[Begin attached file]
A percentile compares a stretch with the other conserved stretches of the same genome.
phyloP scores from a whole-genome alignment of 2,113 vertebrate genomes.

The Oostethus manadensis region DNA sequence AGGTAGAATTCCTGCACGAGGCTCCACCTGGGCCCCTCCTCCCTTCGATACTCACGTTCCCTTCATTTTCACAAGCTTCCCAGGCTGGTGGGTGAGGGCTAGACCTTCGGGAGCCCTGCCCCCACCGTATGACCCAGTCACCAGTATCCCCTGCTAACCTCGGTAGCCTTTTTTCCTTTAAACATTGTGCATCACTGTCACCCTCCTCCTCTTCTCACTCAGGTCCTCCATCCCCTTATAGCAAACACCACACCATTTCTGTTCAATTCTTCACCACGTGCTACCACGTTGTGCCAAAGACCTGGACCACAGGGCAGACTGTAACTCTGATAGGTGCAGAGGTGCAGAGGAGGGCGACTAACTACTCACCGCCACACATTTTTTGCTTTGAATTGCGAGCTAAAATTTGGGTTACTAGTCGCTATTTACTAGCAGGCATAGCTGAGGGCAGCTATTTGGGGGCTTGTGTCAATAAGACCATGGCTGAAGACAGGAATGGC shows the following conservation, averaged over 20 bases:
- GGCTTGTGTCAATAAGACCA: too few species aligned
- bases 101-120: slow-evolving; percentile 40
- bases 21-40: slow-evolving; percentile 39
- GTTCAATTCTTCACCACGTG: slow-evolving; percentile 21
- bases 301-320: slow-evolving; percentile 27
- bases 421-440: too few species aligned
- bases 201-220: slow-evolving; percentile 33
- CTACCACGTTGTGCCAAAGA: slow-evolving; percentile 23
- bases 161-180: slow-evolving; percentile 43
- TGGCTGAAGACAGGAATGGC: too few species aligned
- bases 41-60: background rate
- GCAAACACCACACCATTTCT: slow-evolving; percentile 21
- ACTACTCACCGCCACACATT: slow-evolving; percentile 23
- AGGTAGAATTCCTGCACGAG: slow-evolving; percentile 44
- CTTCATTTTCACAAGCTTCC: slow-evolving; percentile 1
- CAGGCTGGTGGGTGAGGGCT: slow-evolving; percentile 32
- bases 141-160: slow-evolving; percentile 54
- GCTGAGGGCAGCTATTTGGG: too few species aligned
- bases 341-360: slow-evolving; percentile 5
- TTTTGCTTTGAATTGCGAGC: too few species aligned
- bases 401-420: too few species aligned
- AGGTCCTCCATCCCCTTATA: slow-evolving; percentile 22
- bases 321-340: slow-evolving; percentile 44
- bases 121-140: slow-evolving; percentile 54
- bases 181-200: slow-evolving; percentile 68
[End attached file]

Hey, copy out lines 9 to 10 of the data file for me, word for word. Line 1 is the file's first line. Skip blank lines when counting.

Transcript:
- bases 421-440: too few species aligned
- bases 201-220: slow-evolving; percentile 33